Ann Romney and other get into a growing trend of throwing Clint Eastwood under the empty chair amidst criticism of the actors performance some 24 hours after the event. Even Eastwood’s friends are weighing in on his appearance at the RNC Thursday night, and “mixed” might be a charitable way to put it. The fact of the matter is that Republicans in their criticism of Eastwood have made his opponents day as they throw Eastwood under the empty chair.
One prominent Republican, Gov. Scott Walker of Wisconsin, said that he “cringed” at the performance.
Walker, appearing on MSNBC’s Morning Joe on Friday, echoed the sentiments of many when he said he would have preferred to see more testimonials from people talking about Romney. “Frankly I would have rather seen that than Clint Eastwood,” he said.
In multiple television appearances Friday morning, Ann Romney was asked about Eastwood, largely demurring, calling him “a unique guy,” and noting the campaign was happy for his support. But when asked on CBS’ This Morning whether she thought the campaign should have aired a well-received video tribute in prime time in place of Eastwood, she responded: ”Yes, I do wish more people had seen those touching moments.”
Eastwood’s performance, a rambling 12-minute discourse that featured the legendary actor and Oscar-winning director talking to an empty chair that represented President Obama, dominated Twitter and other social media sites.
At one point, Eastwood feigned an exchange with the president.
“What do you want me to tell Mr. Romney?” he asked.
“I can’t tell him that. He can’t do that to himself,” Eastwood said, in what The New York Times said was “apparently referring to a sexual act.” Now mind you, this is with small children in the audience.
Film critic Roger Ebert had this tweet: “Clint, my hero, is coming across as sad and pathetic.”
On Thursday night, President Obama’s Twitter feed sent a link to a picture of the president sitting in a chair and the message: “This seat’s taken.”
An unattributed release from the Romney campaign defended Eastwood, according to The Wall Street Journal: “Judging an American icon like Clint Eastwood through a typical political lens doesn’t work. His ad-libbing was a break from all the political speeches, and the crowd enjoyed it,” the statement read.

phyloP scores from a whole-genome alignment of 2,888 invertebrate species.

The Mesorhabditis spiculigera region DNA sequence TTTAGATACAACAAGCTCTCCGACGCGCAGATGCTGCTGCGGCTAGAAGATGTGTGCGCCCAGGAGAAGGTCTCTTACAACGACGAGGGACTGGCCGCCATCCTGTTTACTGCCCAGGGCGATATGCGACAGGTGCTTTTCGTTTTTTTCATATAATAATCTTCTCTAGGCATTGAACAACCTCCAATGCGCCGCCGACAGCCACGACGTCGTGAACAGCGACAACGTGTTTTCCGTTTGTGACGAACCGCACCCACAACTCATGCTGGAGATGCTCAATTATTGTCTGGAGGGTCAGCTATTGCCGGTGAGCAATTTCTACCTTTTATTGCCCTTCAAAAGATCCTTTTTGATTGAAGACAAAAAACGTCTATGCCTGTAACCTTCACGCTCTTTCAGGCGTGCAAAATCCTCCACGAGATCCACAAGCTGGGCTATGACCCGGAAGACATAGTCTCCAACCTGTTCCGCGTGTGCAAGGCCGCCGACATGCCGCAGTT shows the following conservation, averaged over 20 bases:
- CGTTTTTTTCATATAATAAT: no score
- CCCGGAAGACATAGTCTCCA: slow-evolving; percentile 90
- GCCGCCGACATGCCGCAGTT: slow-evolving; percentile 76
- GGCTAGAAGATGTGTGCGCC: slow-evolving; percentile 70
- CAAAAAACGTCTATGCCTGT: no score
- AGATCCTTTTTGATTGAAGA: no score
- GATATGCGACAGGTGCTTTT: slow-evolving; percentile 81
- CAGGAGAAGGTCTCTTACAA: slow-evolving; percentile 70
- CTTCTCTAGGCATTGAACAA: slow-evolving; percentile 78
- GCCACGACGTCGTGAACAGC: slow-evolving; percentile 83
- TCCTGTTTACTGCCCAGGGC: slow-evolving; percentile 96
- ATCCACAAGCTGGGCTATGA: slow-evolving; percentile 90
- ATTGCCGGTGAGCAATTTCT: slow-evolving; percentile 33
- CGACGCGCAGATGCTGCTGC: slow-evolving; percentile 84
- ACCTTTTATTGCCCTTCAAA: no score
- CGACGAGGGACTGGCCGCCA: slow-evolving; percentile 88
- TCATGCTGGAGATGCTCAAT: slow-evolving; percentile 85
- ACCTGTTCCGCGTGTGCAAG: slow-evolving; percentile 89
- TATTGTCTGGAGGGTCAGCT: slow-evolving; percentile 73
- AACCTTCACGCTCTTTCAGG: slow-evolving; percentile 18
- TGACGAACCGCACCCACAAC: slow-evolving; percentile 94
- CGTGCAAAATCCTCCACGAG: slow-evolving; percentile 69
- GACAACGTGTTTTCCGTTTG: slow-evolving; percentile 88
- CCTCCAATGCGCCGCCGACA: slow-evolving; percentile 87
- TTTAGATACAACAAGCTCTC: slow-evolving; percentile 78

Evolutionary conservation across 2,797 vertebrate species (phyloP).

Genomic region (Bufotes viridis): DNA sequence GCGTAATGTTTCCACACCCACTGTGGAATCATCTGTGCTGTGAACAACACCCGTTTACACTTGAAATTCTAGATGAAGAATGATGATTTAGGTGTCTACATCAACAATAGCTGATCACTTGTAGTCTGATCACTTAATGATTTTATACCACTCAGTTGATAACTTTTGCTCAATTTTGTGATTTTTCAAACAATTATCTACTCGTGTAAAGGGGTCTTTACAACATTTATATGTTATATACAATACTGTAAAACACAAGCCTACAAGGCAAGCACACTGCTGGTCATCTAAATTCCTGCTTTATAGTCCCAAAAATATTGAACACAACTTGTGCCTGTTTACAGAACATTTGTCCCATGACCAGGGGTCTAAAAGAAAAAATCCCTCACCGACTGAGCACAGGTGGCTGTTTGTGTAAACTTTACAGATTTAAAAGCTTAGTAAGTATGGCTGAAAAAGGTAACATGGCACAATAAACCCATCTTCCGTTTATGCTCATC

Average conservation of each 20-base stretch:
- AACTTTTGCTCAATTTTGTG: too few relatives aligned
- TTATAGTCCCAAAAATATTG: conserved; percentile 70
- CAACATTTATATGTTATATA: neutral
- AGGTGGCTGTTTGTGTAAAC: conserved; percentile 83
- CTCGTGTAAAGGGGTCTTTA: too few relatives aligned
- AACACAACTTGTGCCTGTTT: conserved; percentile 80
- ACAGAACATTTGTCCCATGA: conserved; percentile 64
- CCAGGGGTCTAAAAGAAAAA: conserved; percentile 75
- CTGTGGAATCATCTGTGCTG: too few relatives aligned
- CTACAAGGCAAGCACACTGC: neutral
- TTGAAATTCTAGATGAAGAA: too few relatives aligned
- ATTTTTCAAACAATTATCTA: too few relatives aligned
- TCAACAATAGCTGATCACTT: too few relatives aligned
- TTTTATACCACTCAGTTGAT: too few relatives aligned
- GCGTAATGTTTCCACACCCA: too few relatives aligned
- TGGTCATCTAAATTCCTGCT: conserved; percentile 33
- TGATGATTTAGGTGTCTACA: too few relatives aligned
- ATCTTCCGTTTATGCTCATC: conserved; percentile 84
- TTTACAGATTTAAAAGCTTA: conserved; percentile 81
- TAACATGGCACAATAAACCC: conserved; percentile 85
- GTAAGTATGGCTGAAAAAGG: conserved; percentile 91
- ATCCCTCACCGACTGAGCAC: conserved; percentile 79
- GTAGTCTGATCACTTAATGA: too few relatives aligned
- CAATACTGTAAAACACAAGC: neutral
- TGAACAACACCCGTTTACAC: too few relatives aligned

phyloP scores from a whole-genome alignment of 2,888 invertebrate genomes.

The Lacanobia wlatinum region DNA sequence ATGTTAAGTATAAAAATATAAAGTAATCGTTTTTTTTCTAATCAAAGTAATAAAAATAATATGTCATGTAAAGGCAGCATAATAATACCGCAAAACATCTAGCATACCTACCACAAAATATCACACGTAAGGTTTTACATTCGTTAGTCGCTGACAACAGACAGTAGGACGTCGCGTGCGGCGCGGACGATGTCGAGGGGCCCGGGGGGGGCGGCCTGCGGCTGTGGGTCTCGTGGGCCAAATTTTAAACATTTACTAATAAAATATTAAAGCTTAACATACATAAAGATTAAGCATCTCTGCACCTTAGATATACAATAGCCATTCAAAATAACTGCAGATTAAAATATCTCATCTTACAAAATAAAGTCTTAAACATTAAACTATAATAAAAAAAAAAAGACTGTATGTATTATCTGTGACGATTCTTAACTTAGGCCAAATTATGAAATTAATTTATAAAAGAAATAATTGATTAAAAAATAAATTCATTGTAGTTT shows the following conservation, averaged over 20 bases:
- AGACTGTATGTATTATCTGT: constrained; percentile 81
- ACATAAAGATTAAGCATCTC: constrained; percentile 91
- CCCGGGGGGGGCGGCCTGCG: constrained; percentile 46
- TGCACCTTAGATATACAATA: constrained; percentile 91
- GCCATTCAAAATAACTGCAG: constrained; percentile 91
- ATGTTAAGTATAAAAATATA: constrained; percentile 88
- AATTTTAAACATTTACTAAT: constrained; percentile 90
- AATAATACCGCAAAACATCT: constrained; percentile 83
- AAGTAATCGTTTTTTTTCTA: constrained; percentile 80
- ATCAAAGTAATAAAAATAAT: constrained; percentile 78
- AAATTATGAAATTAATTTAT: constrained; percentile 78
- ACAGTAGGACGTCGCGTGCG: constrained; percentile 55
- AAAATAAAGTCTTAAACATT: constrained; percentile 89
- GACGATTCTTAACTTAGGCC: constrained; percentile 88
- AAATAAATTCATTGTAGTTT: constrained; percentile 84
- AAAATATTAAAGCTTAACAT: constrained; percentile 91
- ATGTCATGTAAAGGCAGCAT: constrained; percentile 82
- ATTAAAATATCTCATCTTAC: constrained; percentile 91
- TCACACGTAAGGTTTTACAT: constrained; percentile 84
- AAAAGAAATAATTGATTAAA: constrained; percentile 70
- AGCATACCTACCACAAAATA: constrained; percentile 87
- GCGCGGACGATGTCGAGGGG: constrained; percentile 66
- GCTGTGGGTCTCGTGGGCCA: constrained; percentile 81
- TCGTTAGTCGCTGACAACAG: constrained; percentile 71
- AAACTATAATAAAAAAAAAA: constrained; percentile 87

MSNBC’s “Morning Joe,” declared “a great night for Mitt Romney just got sidetracked by Clint Eastwood. Wow. That was bad.”
At issue in the aftermath: Did the “Dirty Harry” star’s performance break the narrative thread of the convention? Or did his one-man show provide a welcome break from the sometimes suffocating choreography that characterizes most modern political events?
When asked earlier today, Paul Ryan played it coy, telling the NBC station WAVY, “Clint Eastwood will be Clint Eastwood.”
Senior campaign adviser Stuart Stevens told reporters this afternoon that he was watching with Romney backstage, and that the candidate “was laughing, thought it was funny.”
The timing, though, has Republicans — including some inside the Romney camp — perplexed. There have been questions about why Eastwood was given such free reign in what is usually a presidential campaign’s literal defining hour.
When asked if the campaign was eyeing the clock as Eastwood’s bit dragged on, Stevens replied: “That would be a true statement.”
The chair, Stevens conceded, had also been a bit of a surprise.
“I never discussed, I mean, about a chair. Don’t know,” he said. “This was an idea, a moment that moved him, I would say, and he went with it. You could see in this he hit points that he’d hit before in the [fundraisers] and [they] were good points. He just chose this narrative way to deliver it.”
Another senior Romney staffer admitted to being in the dark about the bare seat.
“I mean, he just asked a prop person to bring a chair out and the prop person, I think, thought he was going to sit in it,” the adviser said. “I don’t know what happened [at] that moment. I know that a prop person brought the chair out. I just think this was something he wanted to do and he did it.”
ABC News political director Amy Walter, who was in the Tampa Bay Times Forum for the show, said, “For those who say these conventions are just one, long, scripted infomercial, Eastwood proved they can still deliver some surprises.”
But even taken as a welcome departure from the status quo, there are questions about whether Eastwood’s performance disrupted the timing and content of the evening.
Eastwood’s questioning of the “invisible Obama” has played to some positive reviews. Even the Democrats, who took to social media mocking the stunt, did so with a bit of a smile. Eastwood is an entertainer, after all, and he entertained.
The whole thing has taken a life of its own, with no one really taking credit for the debacle.
Eastwood decided to do something entirely creative, with no practice and no vetting of his speech or performance, what ever you want to call it.
A number of Romney supported claim it played well to the crowd, but the tone was distracting and very much a diversion of the Romney speech that followed.
As a director, it would interesting to see how Eastwood might feel once he has a chance to review his RNC controversial appearance.